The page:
The Wild Hunt itself is a metaphor for depression and Anna Hoghton is Brutally truthful about the risks of non-confronted grief and the wicked feelings when anyone particularly young people experiencing a particularly devastating loss of a parent or care person are unable to cope with grief.  

The greatest lie for Orla is that by squatting in dark thoughts and sadness and lashing out at those around her she feels righteously like she is the only one truly grieving, when in fact she is hiding in the state of misery because it is too painful to confront and journey with her grief to find a new state of being. 

People in grief destroy our worlds, relationships and selves bit by bit, denying ourselves any comfort or kindness, refusing joy, spiteful guilt tears at any pleasure however small, and grinding resentment to those around us who present as ‘moved on’ because we feel to confront the pain and real feelings behind the door is truly more terrifying than losing ourselves in the abyss. 

Why should she continue to struggle and fight? …even if they didn’t lose Gran to the Wild Hunt for ever, Gran would still die, eventually, just like mum had…wouldn’t it be easier?

‘Let me take the pain away’ 

Orla first meets the Wild Hunt.

Orla learns the hard way that the only way to live again, is not to forget but is to confront the hard things, to shine bright electric light into the cupboard and unpack the pain and experience the things she has avoided as she journeys to save her grandmother. 

A family friend spoke about this last Friday as she spoke to the group about losing her mother a few years ago- that when something is associated with pain we try to avoid it, because it’s painful. We avoid a hospital because that’s where a loved person died, then we avoid the street that leads to it, then we avoid that part of town that the hospital is. We may avoid going to a place that person loved, use a perfume and so forth until we restrict our lives with boundaries constructed in our head to avoid pain. This friend had decided to do the opposite and to go to those places that could be painful and remove their power over her and allow the good memories to thrive. And that’s what Orla needs to do to survive.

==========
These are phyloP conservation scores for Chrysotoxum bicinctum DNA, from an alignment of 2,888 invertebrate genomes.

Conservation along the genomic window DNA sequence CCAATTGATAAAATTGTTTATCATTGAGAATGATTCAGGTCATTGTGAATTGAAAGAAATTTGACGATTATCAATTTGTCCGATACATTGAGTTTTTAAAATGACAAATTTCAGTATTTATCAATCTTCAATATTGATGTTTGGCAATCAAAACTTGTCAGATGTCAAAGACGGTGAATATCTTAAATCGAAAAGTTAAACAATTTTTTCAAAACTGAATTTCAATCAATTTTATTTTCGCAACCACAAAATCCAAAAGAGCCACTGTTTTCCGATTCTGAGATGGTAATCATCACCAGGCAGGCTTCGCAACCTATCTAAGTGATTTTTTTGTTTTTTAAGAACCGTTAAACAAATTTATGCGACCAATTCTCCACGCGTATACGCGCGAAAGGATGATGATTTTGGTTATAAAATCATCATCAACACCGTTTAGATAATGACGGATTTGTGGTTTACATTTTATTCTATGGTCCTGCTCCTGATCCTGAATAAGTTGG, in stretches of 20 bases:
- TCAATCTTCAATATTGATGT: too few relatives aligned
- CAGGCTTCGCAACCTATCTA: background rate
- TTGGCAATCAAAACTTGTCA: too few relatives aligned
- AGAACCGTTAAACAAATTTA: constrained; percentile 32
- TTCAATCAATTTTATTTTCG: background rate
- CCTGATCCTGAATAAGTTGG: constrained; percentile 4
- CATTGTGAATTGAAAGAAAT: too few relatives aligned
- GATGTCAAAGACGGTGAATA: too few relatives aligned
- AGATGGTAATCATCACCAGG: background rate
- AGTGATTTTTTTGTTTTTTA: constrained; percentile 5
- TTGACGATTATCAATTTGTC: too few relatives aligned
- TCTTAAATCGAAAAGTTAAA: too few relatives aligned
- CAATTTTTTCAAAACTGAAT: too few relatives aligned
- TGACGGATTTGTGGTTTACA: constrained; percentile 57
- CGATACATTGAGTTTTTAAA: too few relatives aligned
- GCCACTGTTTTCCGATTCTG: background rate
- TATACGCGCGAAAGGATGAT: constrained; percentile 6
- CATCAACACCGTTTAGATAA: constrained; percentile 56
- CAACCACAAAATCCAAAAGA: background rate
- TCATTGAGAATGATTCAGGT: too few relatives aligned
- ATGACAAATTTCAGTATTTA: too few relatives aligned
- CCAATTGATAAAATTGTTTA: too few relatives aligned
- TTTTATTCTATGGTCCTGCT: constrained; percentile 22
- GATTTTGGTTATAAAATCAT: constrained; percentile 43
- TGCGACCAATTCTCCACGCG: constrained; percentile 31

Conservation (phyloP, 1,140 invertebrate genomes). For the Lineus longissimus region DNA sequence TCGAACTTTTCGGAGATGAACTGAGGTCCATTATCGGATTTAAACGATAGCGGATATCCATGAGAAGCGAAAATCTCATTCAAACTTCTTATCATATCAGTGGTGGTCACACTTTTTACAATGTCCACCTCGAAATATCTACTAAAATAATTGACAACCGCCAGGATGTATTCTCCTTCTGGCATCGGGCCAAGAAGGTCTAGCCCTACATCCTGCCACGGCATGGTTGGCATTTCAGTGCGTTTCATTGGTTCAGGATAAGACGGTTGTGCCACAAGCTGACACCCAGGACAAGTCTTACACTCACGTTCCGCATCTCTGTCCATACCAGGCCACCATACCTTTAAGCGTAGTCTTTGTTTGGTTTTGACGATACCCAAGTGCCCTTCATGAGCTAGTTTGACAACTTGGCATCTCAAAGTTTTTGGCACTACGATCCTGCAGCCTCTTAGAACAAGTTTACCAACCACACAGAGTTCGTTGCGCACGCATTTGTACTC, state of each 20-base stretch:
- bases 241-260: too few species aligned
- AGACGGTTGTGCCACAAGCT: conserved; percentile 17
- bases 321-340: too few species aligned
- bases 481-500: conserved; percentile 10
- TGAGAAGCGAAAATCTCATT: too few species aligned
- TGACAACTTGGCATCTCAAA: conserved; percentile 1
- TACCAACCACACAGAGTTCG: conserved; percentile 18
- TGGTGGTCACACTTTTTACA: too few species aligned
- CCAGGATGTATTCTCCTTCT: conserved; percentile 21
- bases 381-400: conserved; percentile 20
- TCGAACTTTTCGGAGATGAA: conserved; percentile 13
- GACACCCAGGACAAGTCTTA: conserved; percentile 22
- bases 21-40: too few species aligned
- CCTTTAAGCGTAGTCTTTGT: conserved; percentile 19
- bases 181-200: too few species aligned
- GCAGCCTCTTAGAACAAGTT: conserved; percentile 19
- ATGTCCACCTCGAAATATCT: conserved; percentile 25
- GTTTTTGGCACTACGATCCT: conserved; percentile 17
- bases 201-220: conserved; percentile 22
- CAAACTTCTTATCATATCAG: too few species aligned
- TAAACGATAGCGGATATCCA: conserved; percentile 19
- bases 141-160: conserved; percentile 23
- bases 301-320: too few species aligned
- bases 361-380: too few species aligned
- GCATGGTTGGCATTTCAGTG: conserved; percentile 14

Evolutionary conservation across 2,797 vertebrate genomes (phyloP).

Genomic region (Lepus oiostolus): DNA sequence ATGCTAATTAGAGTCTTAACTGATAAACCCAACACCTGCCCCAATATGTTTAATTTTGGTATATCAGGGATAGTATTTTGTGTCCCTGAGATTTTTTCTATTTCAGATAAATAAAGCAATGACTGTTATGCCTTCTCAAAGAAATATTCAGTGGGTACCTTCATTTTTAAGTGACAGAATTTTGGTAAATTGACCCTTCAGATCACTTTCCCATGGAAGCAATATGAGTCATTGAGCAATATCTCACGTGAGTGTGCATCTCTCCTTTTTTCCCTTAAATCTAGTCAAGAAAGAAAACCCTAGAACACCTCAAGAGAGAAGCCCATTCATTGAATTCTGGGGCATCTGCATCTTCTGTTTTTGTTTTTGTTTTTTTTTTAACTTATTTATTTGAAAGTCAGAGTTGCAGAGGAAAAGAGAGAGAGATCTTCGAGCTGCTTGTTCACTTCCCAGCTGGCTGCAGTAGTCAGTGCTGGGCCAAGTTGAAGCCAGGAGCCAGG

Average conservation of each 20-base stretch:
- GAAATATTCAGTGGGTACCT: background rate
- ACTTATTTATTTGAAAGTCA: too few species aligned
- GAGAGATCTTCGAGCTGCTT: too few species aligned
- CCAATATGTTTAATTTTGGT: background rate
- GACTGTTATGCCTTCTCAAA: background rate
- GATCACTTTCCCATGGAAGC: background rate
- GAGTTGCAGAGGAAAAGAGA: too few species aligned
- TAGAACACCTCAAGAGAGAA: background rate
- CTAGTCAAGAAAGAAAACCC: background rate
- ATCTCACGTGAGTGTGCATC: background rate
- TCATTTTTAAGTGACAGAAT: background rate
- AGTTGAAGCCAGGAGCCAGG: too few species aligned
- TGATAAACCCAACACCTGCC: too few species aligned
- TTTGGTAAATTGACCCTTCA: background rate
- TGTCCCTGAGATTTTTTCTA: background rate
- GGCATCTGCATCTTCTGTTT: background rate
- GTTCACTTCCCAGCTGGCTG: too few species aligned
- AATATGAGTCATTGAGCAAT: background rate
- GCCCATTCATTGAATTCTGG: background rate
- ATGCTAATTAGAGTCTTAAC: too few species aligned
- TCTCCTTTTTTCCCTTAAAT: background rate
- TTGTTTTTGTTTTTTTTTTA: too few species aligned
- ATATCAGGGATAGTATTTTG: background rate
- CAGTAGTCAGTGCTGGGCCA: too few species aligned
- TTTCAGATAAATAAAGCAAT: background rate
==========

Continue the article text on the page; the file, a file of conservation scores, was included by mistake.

Orla never looks at the pictures under her bed yet is angry that her father doesn’t display any in their new house, she refuses to sing or even think about music because it was her and her mothers special bond, feels sick at the thought of even thinking of her mother yet her life is obsessed with her grief. Orla is angrily drifting like a vengeful spirit through life because she is frightened of acknowledging the depth of the pain of loss. 

Orla’s journey quest across Ireland to save her grandmother is actually a healing pilgrimage as it forces her to unpack these things, singing to call the water sprites, letting go of talismans of grief, letting the pain out and choosing love and risking love even if we know it will hurt us again in the future. Sometimes it is just too painful to restrict ourselves within the bud than to feel the pain of bursting into flower and eventually fading.

‘The world is full of magic’, mum had said ‘you just have to keep paying attention.’

Orla remembers one of the last times with her mum

Overall this is a deeply powerful book, and a necessity in modern day book collections, classroom shelves and libraries, most importantly because unlike ‘childhood grief’ books of past Anna doesn’t hold back on the dark side of grief, the way Orla is horrible to everyone but it’s because of the horrors she’s putting herself through, but it takes us through the catharsis, the journey of grief rather than a shallow moment of admitting at the end, Orla heals over the book and it’s a difficult, painful journey and she wants to give in at times but she fights on. 

That is a more valuable message for child readers, grief is hard, and getting through it doesn’t mean it doesn’t ever hurt again, but it means you choose to live and love again.

Please check out the other stops on the tour!! 

Orla and the Wild Hunt by Anna Hoghton is published by Chicken House Books

Thank you for my copy 💜